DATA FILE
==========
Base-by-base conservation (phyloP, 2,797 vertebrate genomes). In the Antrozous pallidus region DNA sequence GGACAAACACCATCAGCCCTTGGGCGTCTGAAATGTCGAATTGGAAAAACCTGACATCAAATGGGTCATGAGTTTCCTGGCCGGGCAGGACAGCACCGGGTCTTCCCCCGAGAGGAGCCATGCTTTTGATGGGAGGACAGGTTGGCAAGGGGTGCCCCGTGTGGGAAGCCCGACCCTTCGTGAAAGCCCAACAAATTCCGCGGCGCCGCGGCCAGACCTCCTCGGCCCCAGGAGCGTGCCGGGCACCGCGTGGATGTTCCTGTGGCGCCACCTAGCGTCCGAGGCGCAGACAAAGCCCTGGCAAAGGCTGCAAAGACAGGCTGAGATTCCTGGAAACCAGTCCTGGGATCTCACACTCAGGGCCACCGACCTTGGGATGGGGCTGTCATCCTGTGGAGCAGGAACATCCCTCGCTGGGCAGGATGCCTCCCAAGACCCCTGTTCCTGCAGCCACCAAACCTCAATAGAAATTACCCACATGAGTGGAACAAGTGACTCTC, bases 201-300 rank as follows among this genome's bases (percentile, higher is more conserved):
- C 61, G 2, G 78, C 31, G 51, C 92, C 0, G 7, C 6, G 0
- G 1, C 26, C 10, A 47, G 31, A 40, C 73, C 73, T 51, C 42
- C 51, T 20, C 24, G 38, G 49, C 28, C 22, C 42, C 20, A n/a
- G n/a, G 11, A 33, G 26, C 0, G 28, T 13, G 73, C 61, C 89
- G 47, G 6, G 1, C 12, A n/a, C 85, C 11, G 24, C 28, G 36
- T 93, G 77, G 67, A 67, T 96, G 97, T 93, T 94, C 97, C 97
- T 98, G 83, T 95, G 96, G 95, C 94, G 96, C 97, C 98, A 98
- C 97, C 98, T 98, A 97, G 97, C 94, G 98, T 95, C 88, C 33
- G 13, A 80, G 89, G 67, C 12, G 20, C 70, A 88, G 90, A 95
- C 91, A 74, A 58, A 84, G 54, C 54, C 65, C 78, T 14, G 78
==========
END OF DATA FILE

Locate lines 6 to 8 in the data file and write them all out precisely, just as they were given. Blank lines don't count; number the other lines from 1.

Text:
- G 47, G 6, G 1, C 12, A n/a, C 85, C 11, G 24, C 28, G 36
- T 93, G 77, G 67, A 67, T 96, G 97, T 93, T 94, C 97, C 97
- T 98, G 83, T 95, G 96, G 95, C 94, G 96, C 97, C 98, A 98